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Questionable Planning, Terrible Reporting

James Gandolfini  of Sopranos fame was survived by a 13 year old son, an infant daughter, and his second wife.  His estate is reported to be worth $70 million.

His will, prepared in December, was filed in probate court yesterday.  It leaves his property in Italy equally to his children in trust, his clothes and jewelry to his son, bequests totaling $1.6 million to various individuals, and leaves 30% of the remainder to each of his sisters and 20% each to his wife and daughter.   The share for his daughter will remain in trust until she reaches 21.  The will states he has provided for his son elsewhere.  However, almost all media outlets have incorrectly reported that his son is the major beneficiary of his estate.

Many points:

1.  He should have used a funded living trust to ensure privacy of his net worth and his intentions which avoids Cincinnati attorneys from critiquing it .

2.  Giving the daughter unrestricted access to her share at 21 is a recipe for disaster.  He should have staggered her distributions over 10 or 15 years with the earliest one at 25.

3.  The testamentary trust will be expensive to administer for the next 20 years.  A living trust would be easier, less costly, and private.

4. Estate taxes will be painful and could have been delayed/minimized. The federal tax bill will be nearly $20 million while the NY bill will be over $4 million.  He could have delayed the payment of taxes by leaving assets in trust for his wife and giving his daughter her share from the same trust after the death of his wife.

5.  Odd to leave 60% of the remainder to his sisters and none of it to his son.

6.  Unless the clothes/jewelry and  Italian property comprise the majority of the assets, all media outlets from Fox News to HuffPo and from ABC to NY Post, and all others, are incorrect in reporting that the son receives the bulk of the estate.

7.  The linked article also states that it is unclear who will receive the proceeds of other properties once they are sold.  It must be too difficult for reporters to ask an estate planning attorney to read the will and inform them that the proceeds are the remainder and will be distributed to his sisters, wife and daughter.

8.  When the mainstream media ignores big stories like Benghazi and Presidential debate moderators get their facts wrong when interjecting themselves into debates (i.e. Candy Crowley), we should not be disappointed when they can not accurately report the contents of a will.  We should trust them less, though.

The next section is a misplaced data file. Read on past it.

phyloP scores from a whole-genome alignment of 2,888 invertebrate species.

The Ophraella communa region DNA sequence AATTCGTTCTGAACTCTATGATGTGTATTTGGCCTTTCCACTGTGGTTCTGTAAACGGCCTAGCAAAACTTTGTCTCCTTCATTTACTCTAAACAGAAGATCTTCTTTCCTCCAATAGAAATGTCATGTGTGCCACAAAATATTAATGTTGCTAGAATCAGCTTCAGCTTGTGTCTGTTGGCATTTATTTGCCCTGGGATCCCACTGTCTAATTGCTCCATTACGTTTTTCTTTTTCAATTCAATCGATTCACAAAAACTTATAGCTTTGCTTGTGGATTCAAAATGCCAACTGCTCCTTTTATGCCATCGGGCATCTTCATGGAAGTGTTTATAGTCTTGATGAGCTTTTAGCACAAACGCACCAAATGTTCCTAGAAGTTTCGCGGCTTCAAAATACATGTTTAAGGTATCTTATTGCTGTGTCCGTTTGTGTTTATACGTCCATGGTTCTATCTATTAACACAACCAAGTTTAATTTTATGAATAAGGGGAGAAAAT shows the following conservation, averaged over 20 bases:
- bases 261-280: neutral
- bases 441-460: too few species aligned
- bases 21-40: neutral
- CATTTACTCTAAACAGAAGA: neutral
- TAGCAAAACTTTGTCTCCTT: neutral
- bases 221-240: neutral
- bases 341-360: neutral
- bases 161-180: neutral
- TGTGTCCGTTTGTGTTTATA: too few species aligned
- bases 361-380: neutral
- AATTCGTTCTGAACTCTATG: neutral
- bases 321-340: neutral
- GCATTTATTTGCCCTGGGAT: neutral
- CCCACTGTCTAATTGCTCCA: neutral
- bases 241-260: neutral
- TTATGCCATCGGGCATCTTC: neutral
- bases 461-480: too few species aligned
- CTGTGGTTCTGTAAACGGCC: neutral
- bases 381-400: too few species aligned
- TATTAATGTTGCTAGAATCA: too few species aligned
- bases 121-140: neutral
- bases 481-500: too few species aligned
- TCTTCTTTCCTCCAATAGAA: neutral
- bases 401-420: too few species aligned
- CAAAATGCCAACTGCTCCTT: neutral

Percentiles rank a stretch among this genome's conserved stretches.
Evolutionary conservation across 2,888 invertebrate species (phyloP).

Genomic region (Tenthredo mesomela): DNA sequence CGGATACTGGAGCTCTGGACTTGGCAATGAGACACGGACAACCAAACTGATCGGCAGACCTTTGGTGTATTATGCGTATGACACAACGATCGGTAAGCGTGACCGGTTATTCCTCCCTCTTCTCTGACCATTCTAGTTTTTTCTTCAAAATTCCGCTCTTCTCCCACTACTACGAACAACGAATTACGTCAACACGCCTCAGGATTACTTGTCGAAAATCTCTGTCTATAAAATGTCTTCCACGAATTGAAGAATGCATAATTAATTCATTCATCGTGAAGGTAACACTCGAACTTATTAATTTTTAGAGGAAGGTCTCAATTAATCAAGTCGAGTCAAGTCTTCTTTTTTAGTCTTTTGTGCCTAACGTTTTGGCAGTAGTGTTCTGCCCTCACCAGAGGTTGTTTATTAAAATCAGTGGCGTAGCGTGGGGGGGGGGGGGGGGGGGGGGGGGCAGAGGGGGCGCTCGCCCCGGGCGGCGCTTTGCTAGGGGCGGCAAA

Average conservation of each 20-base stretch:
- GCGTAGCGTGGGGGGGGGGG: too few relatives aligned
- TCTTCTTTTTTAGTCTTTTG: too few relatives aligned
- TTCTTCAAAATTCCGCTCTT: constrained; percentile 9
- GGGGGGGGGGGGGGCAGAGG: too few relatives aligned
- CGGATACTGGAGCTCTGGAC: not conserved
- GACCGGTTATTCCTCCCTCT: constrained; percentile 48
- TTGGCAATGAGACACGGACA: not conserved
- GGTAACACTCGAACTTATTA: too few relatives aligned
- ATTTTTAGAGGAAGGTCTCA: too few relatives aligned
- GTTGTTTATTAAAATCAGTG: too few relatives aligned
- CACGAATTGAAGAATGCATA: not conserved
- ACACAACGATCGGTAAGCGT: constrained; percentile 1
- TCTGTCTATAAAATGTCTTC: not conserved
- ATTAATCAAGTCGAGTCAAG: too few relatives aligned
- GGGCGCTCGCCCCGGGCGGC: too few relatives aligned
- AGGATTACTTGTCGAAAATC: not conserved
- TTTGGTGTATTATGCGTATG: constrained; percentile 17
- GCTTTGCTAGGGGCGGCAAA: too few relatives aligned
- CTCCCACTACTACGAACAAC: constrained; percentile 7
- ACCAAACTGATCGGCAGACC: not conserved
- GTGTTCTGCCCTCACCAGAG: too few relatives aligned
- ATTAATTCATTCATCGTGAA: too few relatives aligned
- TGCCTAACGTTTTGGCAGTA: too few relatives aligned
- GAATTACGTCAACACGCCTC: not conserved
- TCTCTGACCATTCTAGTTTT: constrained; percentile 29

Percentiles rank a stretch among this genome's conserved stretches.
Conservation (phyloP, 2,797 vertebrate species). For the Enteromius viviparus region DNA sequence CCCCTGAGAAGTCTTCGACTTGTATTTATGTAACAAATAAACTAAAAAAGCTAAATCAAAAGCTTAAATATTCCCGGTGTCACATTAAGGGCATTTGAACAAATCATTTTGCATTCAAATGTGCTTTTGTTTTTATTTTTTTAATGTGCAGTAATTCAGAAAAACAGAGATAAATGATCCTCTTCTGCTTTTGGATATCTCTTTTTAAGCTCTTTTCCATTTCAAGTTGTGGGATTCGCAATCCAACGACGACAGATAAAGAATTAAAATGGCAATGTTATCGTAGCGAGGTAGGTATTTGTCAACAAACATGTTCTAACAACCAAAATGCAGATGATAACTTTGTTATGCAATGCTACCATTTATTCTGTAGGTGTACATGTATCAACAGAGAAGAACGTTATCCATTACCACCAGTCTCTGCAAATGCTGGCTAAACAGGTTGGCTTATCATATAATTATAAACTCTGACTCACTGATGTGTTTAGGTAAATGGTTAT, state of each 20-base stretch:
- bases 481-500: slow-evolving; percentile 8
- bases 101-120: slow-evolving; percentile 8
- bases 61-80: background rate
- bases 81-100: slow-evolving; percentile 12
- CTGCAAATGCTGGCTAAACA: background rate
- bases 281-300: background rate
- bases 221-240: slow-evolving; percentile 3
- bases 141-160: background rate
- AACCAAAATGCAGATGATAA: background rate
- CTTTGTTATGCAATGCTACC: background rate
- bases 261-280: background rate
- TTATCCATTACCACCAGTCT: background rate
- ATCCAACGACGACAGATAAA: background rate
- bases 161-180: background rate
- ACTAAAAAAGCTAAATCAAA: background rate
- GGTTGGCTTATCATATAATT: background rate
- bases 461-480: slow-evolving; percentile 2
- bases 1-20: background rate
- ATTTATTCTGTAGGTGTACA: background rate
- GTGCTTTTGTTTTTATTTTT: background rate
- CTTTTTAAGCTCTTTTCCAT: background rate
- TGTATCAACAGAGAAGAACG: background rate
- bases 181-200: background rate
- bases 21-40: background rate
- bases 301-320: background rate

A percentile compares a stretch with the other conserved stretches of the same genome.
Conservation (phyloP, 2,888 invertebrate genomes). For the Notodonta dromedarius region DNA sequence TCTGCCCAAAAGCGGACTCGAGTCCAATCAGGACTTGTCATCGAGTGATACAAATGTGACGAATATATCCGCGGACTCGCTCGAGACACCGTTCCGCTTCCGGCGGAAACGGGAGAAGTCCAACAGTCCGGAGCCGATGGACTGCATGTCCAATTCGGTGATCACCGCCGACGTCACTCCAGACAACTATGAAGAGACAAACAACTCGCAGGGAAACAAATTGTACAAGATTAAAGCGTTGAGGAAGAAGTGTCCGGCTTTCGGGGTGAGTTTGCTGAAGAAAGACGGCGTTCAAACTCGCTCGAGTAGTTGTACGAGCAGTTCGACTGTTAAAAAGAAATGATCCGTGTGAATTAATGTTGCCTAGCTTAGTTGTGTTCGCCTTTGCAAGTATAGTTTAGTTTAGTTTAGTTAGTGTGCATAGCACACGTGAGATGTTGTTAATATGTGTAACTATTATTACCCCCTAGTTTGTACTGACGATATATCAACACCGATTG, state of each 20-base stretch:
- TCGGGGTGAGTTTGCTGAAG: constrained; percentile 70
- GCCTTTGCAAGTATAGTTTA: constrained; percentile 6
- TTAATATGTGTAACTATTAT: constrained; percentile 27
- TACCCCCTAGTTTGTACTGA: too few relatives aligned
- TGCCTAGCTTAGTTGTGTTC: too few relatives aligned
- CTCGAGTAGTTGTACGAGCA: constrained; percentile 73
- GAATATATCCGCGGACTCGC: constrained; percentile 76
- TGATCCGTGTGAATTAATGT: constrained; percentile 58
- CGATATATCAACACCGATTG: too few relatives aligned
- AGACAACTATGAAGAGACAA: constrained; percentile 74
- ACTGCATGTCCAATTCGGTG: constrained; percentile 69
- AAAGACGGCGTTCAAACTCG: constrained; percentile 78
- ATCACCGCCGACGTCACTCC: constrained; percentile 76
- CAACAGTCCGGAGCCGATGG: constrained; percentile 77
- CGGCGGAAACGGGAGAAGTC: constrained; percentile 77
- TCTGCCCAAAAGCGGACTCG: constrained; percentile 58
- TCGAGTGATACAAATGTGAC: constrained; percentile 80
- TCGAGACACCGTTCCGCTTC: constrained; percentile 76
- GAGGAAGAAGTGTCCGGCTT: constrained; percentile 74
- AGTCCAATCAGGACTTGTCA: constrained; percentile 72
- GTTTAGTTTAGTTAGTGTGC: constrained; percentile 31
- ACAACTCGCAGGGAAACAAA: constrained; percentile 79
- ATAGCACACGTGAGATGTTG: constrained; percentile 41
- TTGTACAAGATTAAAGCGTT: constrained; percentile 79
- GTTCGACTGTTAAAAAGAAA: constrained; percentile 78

9.  I hope that Mr. Gandolfini provided generously for his son in a life insurance trust or some other vehicle.  Otherwise, the son’s trauma of finding his dying father will be compounded by receiving much less than his sister, step mom, and aunts.   Maybe someday he will grow into the clothes if he uses food as comfort.

Into the Ground, Then into Thin Air

A Pennsylvania attorney and his wife, a successful dentist, perished in a private plane crash in 2007. They had no children so they left their assets to various relatives in their wills.  The estates were comprised of a law practice, dental practice, various real estate holdings, and medical businesses in South Carolina and initially estimated to be worth $40 million.  After six years and a will contest action, the estate has incurred administrative fees of $3.75 million and has $3 million remaining.

Several points:

1.  With their varied investments, the couple should have used a trust to minimize probate administration expenses.

2. Legal and medical practices are personality dependent and are not worth much without the contribution of the individual who built the practice.

3.  $3 million left after an initial $40 million estimate?  The 2008 financial crash was brutal on everyone.

4.  Private planes are known as doctor and lawyer killers for a reason.

The Art of Estate Planning

Merton Simpson – a NY artist , pre-eminent collector of African art, and gallery owner – died 2 weeks ago.  His body remains unburied at the funeral home due to a family dispute.

Prior to his death, a guardian was appointed to manage Mr. Simpson’s affairs.  His estate is valued “in the millions” but the assets are illiquid.   The guardian does not have enough funds to pay for a funeral and the executor of the estate has not been appointed yet and will likely also have insufficient liquid funds in the near term.

The primary lesson is that Mr. Simpson should have included a trust in his planning and transferred his assets to it prior to his death.  The trustee could have sold art pieces as necessary without outside supervision.  Mr. Simpson would have avoided avoided the guardianship, the delay caused by waiting for the court to officially appoint an executor, and the Sherman Hemsley-esque burial fiasco.

Even without estate taxes, trusts are still necessary.

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All Posts By Jay Brinker

I am an attorney located in Cincinnati, Ohio who practices in the areas of estate planning, probate, asset protection, and small business advice. I make a difficult and bewildering process as simple as possible. Most importantly, I provide "more for less" for my clients.